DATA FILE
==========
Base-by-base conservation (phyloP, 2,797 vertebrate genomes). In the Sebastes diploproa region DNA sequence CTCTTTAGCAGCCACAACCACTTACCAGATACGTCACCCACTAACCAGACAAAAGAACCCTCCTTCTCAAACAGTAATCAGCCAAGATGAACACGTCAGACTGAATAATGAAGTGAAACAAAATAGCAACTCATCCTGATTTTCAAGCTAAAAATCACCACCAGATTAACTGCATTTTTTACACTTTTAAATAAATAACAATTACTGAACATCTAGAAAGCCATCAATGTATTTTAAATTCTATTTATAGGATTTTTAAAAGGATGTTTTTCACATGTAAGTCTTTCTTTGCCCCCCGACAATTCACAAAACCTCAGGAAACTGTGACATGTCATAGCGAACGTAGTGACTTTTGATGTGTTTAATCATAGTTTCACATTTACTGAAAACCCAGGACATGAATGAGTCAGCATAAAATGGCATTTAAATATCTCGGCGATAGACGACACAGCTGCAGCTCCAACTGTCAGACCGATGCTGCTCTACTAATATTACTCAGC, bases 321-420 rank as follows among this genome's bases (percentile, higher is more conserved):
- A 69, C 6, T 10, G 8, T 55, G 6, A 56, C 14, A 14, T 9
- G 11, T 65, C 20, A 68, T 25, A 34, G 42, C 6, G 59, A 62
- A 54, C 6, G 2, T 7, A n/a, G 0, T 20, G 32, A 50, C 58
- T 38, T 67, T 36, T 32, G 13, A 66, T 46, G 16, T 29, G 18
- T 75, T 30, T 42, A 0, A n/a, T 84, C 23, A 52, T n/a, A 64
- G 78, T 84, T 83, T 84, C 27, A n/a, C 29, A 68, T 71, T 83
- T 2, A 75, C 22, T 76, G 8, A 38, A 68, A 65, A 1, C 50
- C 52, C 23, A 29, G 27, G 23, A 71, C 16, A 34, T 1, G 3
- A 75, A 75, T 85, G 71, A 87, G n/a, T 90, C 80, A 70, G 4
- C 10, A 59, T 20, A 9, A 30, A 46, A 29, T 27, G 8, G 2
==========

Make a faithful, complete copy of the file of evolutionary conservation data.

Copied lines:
Base-by-base conservation (phyloP, 2,797 vertebrate genomes). In the Sebastes diploproa region DNA sequence CTCTTTAGCAGCCACAACCACTTACCAGATACGTCACCCACTAACCAGACAAAAGAACCCTCCTTCTCAAACAGTAATCAGCCAAGATGAACACGTCAGACTGAATAATGAAGTGAAACAAAATAGCAACTCATCCTGATTTTCAAGCTAAAAATCACCACCAGATTAACTGCATTTTTTACACTTTTAAATAAATAACAATTACTGAACATCTAGAAAGCCATCAATGTATTTTAAATTCTATTTATAGGATTTTTAAAAGGATGTTTTTCACATGTAAGTCTTTCTTTGCCCCCCGACAATTCACAAAACCTCAGGAAACTGTGACATGTCATAGCGAACGTAGTGACTTTTGATGTGTTTAATCATAGTTTCACATTTACTGAAAACCCAGGACATGAATGAGTCAGCATAAAATGGCATTTAAATATCTCGGCGATAGACGACACAGCTGCAGCTCCAACTGTCAGACCGATGCTGCTCTACTAATATTACTCAGC, bases 321-420 rank as follows among this genome's bases (percentile, higher is more conserved):
- A 69, C 6, T 10, G 8, T 55, G 6, A 56, C 14, A 14, T 9
- G 11, T 65, C 20, A 68, T 25, A 34, G 42, C 6, G 59, A 62
- A 54, C 6, G 2, T 7, A n/a, G 0, T 20, G 32, A 50, C 58
- T 38, T 67, T 36, T 32, G 13, A 66, T 46, G 16, T 29, G 18
- T 75, T 30, T 42, A 0, A n/a, T 84, C 23, A 52, T n/a, A 64
- G 78, T 84, T 83, T 84, C 27, A n/a, C 29, A 68, T 71, T 83
- T 2, A 75, C 22, T 76, G 8, A 38, A 68, A 65, A 1, C 50
- C 52, C 23, A 29, G 27, G 23, A 71, C 16, A 34, T 1, G 3
- A 75, A 75, T 85, G 71, A 87, G n/a, T 90, C 80, A 70, G 4
- C 10, A 59, T 20, A 9, A 30, A 46, A 29, T 27, G 8, G 2